This is being spun as a “rebuke” to Turkey because the talks on Turkey’s entry into the EU have been postponed for a few months.
The EU had planned to open a new chapter, or policy area, in talks with Turkey on Wednesday, reviving Turkey’s bid to join the bloc that has been virtually frozen for three years.
But Germany, backed by Austria and the Netherlands, blocked the plan, believing it would send the wrong signal so soon after police cracked down on protesters in Turkish cities.
EU governments on Tuesday backed a German-inspired proposal, agreeing to open the chapter on regional policy but delaying the formal launch of talks until after an October 9 report by the European Commission on reforms and human rights in Turkey.
The EU might have had some kind of leverage over Erdogan if it kept the talks frozen, instead of announcing that he would receive a slap on the wrist for the brutal attacks on Gezi civil rights protesters and that the road to the EU stays open.
The signal that the EU has sent is that it will conduct a formal rebuke that will not affect the actual talks. And that tells Erdogan that he can terrorize his people some more.
Austrian Foreign Minister Michael Spindelegger said the EU agreement gave Turkey “a probationary period (for) how it handles basic rights for citizens, how it handles the right to demonstrate and the right to free speech.”
“In my view this is absolutely necessary because we cannot have a double standard in the European Union. We have a community of European values and this assumes that citizens’ basic rights will be respected,” he said in Vienna.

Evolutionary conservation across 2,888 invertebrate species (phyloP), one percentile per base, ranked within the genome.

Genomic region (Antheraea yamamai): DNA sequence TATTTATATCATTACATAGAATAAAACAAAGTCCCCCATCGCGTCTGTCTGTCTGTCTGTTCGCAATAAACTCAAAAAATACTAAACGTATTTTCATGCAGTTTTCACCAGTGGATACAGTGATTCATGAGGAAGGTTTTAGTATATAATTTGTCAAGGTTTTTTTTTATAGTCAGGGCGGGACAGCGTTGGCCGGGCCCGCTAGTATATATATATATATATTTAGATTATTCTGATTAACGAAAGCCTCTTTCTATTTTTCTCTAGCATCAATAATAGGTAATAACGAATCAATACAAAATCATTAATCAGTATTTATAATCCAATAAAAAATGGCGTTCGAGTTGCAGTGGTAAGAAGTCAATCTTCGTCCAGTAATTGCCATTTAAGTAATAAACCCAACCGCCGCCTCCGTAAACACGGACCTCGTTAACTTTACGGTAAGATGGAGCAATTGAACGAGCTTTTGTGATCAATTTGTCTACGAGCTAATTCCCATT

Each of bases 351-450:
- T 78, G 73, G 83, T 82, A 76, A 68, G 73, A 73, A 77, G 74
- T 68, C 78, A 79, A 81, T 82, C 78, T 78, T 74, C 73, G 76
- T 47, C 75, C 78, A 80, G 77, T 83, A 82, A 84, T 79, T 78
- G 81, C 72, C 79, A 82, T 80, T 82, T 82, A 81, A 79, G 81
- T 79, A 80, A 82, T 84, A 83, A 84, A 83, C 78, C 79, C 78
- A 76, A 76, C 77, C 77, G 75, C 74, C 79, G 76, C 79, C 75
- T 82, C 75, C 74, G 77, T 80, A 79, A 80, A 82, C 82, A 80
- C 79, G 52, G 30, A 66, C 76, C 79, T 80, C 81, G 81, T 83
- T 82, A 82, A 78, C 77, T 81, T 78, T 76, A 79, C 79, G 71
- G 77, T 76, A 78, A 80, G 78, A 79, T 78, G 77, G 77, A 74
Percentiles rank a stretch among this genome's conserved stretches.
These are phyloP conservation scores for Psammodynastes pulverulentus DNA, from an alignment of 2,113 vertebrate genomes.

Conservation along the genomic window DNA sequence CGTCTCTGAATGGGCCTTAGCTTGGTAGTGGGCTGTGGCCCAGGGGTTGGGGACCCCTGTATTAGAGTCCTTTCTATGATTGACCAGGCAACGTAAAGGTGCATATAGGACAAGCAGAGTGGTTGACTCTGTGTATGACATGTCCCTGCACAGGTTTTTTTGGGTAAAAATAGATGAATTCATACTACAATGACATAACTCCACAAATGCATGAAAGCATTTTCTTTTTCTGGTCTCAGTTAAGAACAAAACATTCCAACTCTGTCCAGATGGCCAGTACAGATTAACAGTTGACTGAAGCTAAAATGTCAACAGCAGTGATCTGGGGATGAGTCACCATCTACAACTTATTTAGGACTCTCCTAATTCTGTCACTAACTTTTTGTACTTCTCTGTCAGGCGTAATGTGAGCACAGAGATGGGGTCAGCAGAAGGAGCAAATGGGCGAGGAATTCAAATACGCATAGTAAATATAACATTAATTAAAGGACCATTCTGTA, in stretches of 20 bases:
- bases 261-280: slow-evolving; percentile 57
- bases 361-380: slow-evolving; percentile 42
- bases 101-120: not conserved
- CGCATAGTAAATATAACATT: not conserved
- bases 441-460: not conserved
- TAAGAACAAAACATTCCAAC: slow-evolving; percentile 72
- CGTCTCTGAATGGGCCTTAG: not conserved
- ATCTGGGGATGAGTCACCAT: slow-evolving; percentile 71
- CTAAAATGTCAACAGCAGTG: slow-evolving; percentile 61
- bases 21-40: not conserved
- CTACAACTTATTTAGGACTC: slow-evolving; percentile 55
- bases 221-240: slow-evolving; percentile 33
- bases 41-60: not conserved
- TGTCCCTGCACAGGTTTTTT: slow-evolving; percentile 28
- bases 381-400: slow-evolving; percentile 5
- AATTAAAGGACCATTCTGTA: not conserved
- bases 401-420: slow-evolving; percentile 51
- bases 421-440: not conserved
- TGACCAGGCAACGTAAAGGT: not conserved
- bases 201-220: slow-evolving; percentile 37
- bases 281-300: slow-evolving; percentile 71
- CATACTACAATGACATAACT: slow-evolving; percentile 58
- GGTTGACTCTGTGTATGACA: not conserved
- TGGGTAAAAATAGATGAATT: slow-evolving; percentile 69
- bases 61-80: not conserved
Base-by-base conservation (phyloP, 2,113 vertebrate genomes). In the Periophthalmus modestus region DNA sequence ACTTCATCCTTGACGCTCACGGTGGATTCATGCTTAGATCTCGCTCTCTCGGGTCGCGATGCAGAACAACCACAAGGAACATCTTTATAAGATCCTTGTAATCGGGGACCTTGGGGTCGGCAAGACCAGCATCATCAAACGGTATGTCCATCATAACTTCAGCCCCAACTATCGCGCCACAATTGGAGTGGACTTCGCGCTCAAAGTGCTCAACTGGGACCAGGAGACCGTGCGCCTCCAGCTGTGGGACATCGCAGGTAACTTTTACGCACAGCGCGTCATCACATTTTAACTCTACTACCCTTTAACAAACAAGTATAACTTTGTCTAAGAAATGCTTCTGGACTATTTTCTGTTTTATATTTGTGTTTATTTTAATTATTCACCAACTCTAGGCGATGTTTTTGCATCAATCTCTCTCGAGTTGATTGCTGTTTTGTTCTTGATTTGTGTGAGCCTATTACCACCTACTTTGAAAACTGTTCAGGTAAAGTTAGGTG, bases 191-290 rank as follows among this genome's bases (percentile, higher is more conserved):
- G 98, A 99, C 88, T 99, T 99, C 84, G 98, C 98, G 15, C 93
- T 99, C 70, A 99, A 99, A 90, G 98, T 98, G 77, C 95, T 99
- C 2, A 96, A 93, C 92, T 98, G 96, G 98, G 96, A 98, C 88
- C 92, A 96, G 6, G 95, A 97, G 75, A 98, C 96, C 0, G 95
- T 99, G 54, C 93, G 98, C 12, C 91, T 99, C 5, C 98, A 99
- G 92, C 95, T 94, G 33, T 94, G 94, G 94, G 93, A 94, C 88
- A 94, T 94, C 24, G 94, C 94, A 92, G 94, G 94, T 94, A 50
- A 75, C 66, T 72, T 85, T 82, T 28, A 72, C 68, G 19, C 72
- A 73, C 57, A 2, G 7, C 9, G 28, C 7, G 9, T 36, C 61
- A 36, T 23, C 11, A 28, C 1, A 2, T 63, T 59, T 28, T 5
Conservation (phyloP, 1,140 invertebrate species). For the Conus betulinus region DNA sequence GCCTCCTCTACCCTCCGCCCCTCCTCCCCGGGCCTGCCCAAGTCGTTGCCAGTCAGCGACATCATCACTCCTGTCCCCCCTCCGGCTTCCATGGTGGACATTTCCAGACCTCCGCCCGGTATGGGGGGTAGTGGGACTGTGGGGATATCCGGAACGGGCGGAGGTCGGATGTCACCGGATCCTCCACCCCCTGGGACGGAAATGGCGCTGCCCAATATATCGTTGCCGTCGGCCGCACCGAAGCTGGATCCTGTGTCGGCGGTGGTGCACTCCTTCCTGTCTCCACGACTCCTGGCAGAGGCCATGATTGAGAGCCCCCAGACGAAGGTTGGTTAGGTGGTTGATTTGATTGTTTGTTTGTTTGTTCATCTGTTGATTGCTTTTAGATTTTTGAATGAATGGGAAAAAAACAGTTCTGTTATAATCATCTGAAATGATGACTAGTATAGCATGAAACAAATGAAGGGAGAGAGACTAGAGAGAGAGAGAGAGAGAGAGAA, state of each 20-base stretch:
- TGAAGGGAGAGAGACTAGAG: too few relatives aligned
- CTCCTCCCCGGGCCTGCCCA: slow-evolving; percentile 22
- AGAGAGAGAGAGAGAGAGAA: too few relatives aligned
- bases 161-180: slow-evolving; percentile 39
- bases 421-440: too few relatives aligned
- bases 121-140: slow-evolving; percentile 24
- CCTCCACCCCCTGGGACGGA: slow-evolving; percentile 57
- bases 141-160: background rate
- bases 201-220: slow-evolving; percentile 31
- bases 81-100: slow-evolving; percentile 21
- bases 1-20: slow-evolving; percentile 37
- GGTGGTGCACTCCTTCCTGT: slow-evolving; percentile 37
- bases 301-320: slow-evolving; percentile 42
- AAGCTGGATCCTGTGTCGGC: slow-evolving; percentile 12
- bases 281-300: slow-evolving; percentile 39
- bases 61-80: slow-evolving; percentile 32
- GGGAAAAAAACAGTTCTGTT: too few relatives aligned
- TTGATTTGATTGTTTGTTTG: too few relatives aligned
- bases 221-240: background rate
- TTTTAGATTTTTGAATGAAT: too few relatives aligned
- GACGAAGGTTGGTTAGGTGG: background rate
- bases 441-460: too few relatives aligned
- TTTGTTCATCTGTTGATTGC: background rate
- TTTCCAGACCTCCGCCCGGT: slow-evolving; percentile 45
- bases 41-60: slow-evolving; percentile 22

There is already a double standard. Each time police in Europe crack down on nativists while giving the Allah Akbar shouters a free hand to call for terrorism, it’s a double standard. When Muslim sex abuse gangs are ignored, there’s a double standard.
There are already two standards in the EU. Turkey is benefiting from the same double standard as Muslims in Paris or Stockholm or London are.
“While we have been disturbed by the reaction to the recent peaceful protests in Turkey, I believe the EU accession process is the most effective tool we have in influencing the reform agenda in Turkey,” Eamon Gilmore, foreign minister of Ireland, current holder of the EU presidency, said in a statement.
This is the official spin. The only way to reform Turkey is to bring it into the EU. The question is who is reforming whom and who is Islamizing whom?
Over Erdogan’s rule, civil rights in Turkey have gone downhill. Gezi is just an explosion of popular anger because of a lack of any real political opposition to keep the Islamist AKP in check.
Turkey had promised a “strong reaction” to any EU decision and Turkish press reports had said it could suspend negotiations with Brussels altogether if Wednesday’s talks were called off, but it toned down its criticism on Tuesday.
Because Erdogan got what he wanted. His intimidation strategy worked. Germany will make a face saving gesture by delaying the talks for a report. But the talks will go on. So who exactly is reforming whom in this scenario?